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Politics

Canada launches Digital Charter to combat hate speech and fake news

Canadian Prime Minister Justin Trudeau says social media platforms will be held accountable for disinformation and hate speech online.

canada-digital-charter

Canada wants to promote both safety and innovation online.

Government of Canada

Canada has launched its new Digital Charter, designed to protect its citizens online and enforce rules governing social media platforms.

The charter will target fake news and hate speech online, Canadian Prime Minister Justin Trudeau said on Tuesday.

"The platforms are failing their users, and they're failing our citizens," Trudeau said. "They have to step up in a major way to counter disinformation. And if they don't, we will hold them to account and there will be meaningful financial consequences."

Canadian Prime Minister Justin Trudeau

Canadian Prime Minister Justin Trudeau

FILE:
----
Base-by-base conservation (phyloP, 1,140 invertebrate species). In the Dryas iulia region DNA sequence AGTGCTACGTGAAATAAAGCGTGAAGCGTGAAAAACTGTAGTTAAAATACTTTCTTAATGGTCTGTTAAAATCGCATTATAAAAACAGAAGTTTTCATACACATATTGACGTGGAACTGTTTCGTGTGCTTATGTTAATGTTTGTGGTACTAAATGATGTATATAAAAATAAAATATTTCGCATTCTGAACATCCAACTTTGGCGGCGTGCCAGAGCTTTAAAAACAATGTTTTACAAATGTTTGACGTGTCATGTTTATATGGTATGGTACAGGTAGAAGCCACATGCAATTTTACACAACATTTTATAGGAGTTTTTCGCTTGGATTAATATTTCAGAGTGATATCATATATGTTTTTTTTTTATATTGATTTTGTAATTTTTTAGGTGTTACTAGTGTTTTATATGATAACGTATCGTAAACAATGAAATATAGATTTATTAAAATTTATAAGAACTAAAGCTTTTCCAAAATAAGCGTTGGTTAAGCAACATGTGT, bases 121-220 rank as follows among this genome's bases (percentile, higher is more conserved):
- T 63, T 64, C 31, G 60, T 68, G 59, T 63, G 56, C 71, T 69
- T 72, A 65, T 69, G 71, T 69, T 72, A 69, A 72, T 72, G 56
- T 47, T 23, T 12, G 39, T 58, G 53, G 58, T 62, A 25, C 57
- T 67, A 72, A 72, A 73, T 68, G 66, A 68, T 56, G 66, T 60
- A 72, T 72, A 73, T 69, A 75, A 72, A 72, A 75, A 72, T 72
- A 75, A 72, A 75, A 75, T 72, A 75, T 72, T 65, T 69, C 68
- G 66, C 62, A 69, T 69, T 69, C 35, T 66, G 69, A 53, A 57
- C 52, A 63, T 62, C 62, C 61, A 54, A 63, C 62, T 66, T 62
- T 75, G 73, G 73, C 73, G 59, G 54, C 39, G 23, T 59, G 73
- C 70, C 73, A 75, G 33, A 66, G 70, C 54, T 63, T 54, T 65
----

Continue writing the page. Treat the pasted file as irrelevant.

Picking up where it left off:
Getty Images

The 10 principles of the charter are: 

  • Universal access.
  • Safety and security.
  • Control and consent.
  • Transparency, portability and interoperability.
  • Open and modern digital government.
  • A level playing field.
  • Ensuring data and digital media are used for good.
  • Strong democracy.
  • Freedom from hate and violent extremism.
  • Strong enforcement and real accountability.

The last three principles deal with hate speech and disinformation.

"The Government of Canada will defend freedom of expression and protect against online threats and disinformation designed to undermine the integrity of elections and democratic institutions," the charter says.

"Canadians can expect that digital platforms will not foster or disseminate hate, violent extremism or criminal content.

"There will be clear, meaningful penalties for violations of the laws and regulations that support these principles."

The launch of the charter follows Canada last week signing the Christchurch Call following the March terrorist attack in Christchurch, New Zealand.

Canada was joined by the governments of Australia, the UK, New Zealand, Germany, France, the European Commission, Indonesia, India, Ireland, Italy, Japan, Jordan, the Netherlands, Norway, Senegal, Spain and Sweden, as well as eight tech companies: Facebook, Google, Twitter, Amazon, Microsoft, Daily Motion, Qwant and YouTube.

The Christchurch Call, led by New Zealand Prime Minister Jacinda Ardern and French President Emmanuel Macron, is a plan to prevent terrorists from uploading extremist content online, and to increase transparency around tech companies' algorithms and the detection and removal of such content.

The US didn't sign the call.